- Insulin and IGF-1 affect the ‘master regulator’ proteins forkhead box protein 01 (Fox01) and mammalian target of rapamycin (mTor) in the skin. You can think of the combined effect of FoxO1 and mTor like a dimmer switch that regulates how the skin responds to androgens. Higher levels of insulin and IGF-1 dial up this dimmer switch and make your skin more sensitive to androgen hormones.
- Cell culture studies have shown that IGF-1 increases 5-alpha reductase enzyme in a dose-dependent manner. This means more DHT to stimulate the skin and sebum cells.
For all these reasons, studies have found that IGF-1 levels correlate with sebum production, skin pore size, and acne lesion count in women. In men, IGF-1 correlates with some of the androgen hormones. (source)
All this evidence points to the inescapable conclusion that insulin, IGF1 and androgens conspire to make a real mess of your face. Before moving on, let’s talk briefly about insulin, which, it turns out, is one of the few hormones in this equation you have real control over.
All this talk about androgens and IGF-1 is nice on paper, but not very practical. As there’s little you can do to influence the levels of those hormones directly. Not so with insulin. With diet and lifestyle choices you have lots of control over your insulin levels. And that turns out to be the saving grace here, as insulin acts as a sort of a cornerstone hormone in all of this.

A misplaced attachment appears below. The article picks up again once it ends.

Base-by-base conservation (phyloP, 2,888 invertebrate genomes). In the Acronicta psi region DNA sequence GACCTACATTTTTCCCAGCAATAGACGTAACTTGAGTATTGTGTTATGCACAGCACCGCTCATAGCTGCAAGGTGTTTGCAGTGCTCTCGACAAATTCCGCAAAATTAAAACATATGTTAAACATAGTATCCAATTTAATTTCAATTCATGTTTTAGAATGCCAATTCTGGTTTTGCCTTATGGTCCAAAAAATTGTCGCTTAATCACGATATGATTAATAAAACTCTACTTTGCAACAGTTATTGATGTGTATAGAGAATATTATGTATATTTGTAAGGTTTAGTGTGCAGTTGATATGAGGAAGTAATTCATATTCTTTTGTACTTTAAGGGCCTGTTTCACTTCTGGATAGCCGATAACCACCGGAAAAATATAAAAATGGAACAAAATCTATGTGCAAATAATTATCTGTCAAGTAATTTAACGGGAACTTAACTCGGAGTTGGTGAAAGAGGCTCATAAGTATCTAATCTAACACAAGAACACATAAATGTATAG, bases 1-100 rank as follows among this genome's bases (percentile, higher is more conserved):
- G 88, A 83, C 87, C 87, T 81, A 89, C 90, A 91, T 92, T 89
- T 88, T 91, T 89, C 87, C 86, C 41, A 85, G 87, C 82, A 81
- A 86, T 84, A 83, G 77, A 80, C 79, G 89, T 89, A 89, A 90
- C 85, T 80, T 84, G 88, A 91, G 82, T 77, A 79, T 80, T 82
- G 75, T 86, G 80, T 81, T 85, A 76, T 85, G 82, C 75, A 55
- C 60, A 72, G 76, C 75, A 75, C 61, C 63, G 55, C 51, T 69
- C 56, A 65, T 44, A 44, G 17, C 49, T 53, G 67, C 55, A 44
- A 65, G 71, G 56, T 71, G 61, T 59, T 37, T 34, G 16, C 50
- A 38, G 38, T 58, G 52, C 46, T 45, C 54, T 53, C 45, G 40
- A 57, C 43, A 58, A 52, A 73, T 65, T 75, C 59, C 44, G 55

According to Wikipedia, approximately 98% of the IGF-1 is bound to insulin-like growth factor binding proteins (IGFBP). As it was with androgens, bound IGF-1 is not bioactive. It circulates in your blood without affecting anything. It’s there as a reserve that the body can quickly draw from.
Insulin increases IGF-1 and reduces IGFBP levels. In other words, insulin both increases IGF-1 blood levels and its bioavailability. So chronically high insulin levels mean more acne-boosting IGF-1. In contrast, cutting energy and protein intake has been shown to reduce IGF-1 levels. (source)
Several studies have shown that the transient insulin resistance (and thus elevated insulin levels) during puberty is associated with higher IGF-1 levels (source, source). Adult patients with metabolic syndrome show both high insulin and high IGF-1 levels.
All this fits in nicely with what we know about acne and insulin resistance.
Insulin resistance is a condition in which the cells’ response to insulin is hindered, and the pancreas has to compensate by releasing more insulin.
A 2012 Italian study looked at 22 young men with acne and compared their blood sugar metabolism to 22 healthy controls.
These data clearly show insulin resistance in acne patients. While the difference in blood glucose (blood sugar) levels is minimal, acne patients require significantly higher insulin levels to achieve them. The difference in 120-minutes oral glucose tolerance tests (OGTT) is especially striking, with acne patients showing almost 400% higher insulin levels. Acne patients also had about 10% higher IGF-1 levels.
Interestingly, people with clear skin had somewhat higher testosterone and free testosterone levels, which goes to show how complicated the relationship between acne and hormones is.
To date, five studies have looked at whether people with acne have insulin resistance. 4 showed people with acne are insulin resistant and/or have higher insulin levels than comparable people without acne.
I should say that we don’t have enough data to show that insulin resistance is a problem for every acne patient, but these studies show it certainly plays a part, especially given how insulin resistance ties in with all the other hormonal factors discussed here.